It’s 2 P.M. You’re taking a quick break from working and suddenly, hunger strikes. It’s time to have a snack, but what do you choose? With thousands of quick, easy options when it comes to a morning or afternoon snack, it can be overwhelming to know what’s worthwhile. Incorporating a few healthy snacks into your everyday eating routine can be a great way to curb hunger during meal gaps while also maintaining your energy. We picked the brains of some experts who recommended their top tips when it comes to mindful, healthy snacking habits.
1. Have a plan.
One of the best ways to maintain consistent healthy snacking habits is to plan out your snacks ahead of time. Autumn Beam, LDN and chief nutrition officer at Hope Wellness recommend putting snack ideas on your weekly shopping list.
“You don’t have to ‘schedule’ them necessarily, but know which snacks you want to have available that week and have them on your shopping list,” she recommends. “For instance, single-serve protein hummus and carrot sticks or trail mix with an apple. Have them ready to grab and go! Also, by planning it you’re working smarter because you’re reducing the chance of grabbing whatever sounds good at the moment because you’re hungry.”
2. Do limit, but don’t cut it out completely.
One of the most important pieces to maintaining healthy snacking habits is not to restrict yourself from foods you actually enjoy. Banning certain foods from your diet will most likely lead to falling off track with healthier eating. It’s okay to give in to those cravings every once in a while. However, it’s important to pick snack foods that will give you that energy your body is craving during that mid-afternoon crash.
“While there isn’t a specific food group to steer away from with snacking, I would, in general, limit highly processed, simple carbs and refined sugars,” says Dr. Bethany Tennant, a naturopathic physician and certified nutrition specialist. “These foods lead to quick energy and glucose spikes followed by a crash that can leave one feeling hungry, low energy, and low mood.”
3. Pair a carb with a protein.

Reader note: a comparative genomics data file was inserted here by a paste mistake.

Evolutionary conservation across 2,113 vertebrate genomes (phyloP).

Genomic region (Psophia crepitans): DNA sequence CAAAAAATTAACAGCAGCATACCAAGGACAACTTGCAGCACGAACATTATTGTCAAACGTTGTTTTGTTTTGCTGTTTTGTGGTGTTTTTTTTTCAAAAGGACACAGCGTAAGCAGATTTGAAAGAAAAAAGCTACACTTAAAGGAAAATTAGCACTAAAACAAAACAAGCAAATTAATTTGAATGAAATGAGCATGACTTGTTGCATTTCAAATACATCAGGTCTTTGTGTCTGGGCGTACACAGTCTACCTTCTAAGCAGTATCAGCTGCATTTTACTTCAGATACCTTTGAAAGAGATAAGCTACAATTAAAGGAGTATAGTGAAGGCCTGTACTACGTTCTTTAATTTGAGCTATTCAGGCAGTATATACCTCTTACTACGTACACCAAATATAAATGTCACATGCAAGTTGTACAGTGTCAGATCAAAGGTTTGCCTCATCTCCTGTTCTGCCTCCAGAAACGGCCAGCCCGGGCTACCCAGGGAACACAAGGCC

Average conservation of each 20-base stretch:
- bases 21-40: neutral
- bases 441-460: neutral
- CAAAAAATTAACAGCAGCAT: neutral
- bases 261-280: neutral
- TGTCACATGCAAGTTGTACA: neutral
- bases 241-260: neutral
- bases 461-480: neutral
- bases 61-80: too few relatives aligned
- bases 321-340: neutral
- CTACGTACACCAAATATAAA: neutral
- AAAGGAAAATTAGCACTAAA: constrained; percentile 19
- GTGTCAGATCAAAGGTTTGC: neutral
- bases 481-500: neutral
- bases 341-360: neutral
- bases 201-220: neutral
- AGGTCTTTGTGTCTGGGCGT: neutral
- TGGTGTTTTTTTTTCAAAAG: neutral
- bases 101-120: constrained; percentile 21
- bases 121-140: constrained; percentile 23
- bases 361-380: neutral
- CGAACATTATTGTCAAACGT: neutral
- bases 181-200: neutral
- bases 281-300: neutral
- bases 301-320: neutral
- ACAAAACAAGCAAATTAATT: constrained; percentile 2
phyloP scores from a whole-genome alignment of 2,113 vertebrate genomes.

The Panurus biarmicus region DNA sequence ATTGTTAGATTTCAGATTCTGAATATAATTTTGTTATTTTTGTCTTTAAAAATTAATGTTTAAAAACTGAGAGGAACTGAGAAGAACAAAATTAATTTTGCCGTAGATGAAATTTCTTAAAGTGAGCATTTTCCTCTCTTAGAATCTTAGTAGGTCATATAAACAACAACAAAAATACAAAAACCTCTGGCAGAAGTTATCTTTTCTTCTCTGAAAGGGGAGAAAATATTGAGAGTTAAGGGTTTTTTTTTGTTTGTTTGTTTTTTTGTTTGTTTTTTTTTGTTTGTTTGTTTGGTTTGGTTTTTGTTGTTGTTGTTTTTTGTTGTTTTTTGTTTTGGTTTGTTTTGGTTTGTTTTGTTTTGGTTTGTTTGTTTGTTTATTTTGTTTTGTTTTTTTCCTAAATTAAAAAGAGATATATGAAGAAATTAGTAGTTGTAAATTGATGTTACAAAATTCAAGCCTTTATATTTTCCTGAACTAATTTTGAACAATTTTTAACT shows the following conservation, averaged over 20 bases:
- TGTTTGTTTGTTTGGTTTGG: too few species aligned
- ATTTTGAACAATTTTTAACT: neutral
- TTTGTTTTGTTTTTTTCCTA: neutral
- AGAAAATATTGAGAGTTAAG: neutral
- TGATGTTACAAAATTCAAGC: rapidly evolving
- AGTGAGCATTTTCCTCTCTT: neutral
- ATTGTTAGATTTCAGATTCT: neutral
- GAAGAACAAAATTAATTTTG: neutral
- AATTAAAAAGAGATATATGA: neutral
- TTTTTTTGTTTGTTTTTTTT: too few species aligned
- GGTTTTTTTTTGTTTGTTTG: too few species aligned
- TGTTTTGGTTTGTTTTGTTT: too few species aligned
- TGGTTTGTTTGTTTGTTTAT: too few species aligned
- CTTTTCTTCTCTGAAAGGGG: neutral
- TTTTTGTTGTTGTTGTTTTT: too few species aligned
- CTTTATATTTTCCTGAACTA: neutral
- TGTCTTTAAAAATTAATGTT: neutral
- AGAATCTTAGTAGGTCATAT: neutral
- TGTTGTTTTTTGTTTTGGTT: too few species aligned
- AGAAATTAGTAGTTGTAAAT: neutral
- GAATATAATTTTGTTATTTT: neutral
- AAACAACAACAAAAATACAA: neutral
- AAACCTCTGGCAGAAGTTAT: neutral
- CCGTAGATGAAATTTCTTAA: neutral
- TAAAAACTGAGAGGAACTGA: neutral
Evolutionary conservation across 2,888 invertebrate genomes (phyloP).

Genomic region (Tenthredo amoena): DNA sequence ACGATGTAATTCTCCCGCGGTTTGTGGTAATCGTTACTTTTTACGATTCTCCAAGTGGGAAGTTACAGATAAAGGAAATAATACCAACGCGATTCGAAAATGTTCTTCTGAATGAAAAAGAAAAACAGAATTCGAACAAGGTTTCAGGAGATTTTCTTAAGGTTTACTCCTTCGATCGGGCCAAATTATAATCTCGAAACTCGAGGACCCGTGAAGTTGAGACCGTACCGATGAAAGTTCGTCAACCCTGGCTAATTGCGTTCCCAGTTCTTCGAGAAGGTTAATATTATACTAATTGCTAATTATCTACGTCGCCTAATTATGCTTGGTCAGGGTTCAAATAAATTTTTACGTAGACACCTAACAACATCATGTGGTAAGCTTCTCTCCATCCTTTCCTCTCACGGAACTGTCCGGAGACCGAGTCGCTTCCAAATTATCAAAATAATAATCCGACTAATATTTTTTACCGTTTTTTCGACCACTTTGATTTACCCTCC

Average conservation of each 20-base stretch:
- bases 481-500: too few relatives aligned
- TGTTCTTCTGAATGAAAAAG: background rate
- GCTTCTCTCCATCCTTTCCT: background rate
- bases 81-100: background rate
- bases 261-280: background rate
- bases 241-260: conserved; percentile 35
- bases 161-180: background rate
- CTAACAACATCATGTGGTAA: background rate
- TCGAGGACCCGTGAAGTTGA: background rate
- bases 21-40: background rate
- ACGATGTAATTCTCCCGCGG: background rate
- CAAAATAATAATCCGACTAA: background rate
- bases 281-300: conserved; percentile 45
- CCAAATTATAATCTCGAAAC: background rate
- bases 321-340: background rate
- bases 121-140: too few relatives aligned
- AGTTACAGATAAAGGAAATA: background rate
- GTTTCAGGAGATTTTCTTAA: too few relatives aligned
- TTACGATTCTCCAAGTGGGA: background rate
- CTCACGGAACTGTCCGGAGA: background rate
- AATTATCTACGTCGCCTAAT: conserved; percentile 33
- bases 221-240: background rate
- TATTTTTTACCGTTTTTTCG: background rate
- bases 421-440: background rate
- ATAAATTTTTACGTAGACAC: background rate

To really get the most bang for your buck when it comes to healthy snacking habits, try creating a snack that is stacked with carbohydrates and protein. Not only will this help repair any muscle damage done during your morning workout, but such a hefty snack will curb any hunger to spring up before your next meal.
“Pairing foods like this provides your body with a steady amount of protein throughout the day for muscle repair and growth, helps you feel fuller longer, and helps keep your blood sugar stabilized better than having a carb-rich food by itself,” says Melissa Boufounos, CHN, a sports nutritionist and owner of MB Performance Nutrition near Ottawa, Ontario.
“For example, pair a granola bar with a glass of milk or an apple with peanut butter,” she continues.
“Add avocado to rice cakes, or a nut butter to an apple, hummus with veggies, olives with slices of deli turkey, or add in chia seeds and almonds to a yogurt,” says Dr. Tennant. “This strategy will help balance blood glucose levels, appetite, energy, and mood.”
4. Take your snacks with you.
We’re busy people. Our on-the-go lifestyle makes it that much harder to find the time to snack smarter. That’s why it’s important to give yourself options throughout the day.
“Have options with you to prevent an impulsive vending machine or gas station stop,” Dr. Tennant recommends. “Consider a trail mix that you can keep at work or in your car, beef jerky sticks you can have in your bag or purse, fruit and almond butter jar, or even individual packets.”
5. Don’t snack to crash.
There are some snacking choices we can make that may seem delicious and satisfying at the moment, however, the long-term effects might not be what we’re looking for. Limiting snack food that is high in simple carbs or highly processed could help you avoid that tired, crashing feeling some of us get at midday.
“I would in general limit highly processed, simple carbs and refined sugars,” says Dr. Tennant. “These foods lead to quick energy and glucose spikes followed by a crash that can leave one feeling hungry, low energy, and low mood.”
6. When in doubt, snack it out.
While snacking is not 100% necessary when it comes to daily food intake, it’s hard to go meal to meal without something to snack on in between. That’s why it’s important that when planning out snacks, you opt for something of substance to keep you satisfied and to prevent all-day grazing that can lead to overeating.
“A healthy snack is a great idea to prevent grazing and grabbing processed foods. You don’t want to go more than 4 hours without eating,” says Kimberly Nanninga, RD.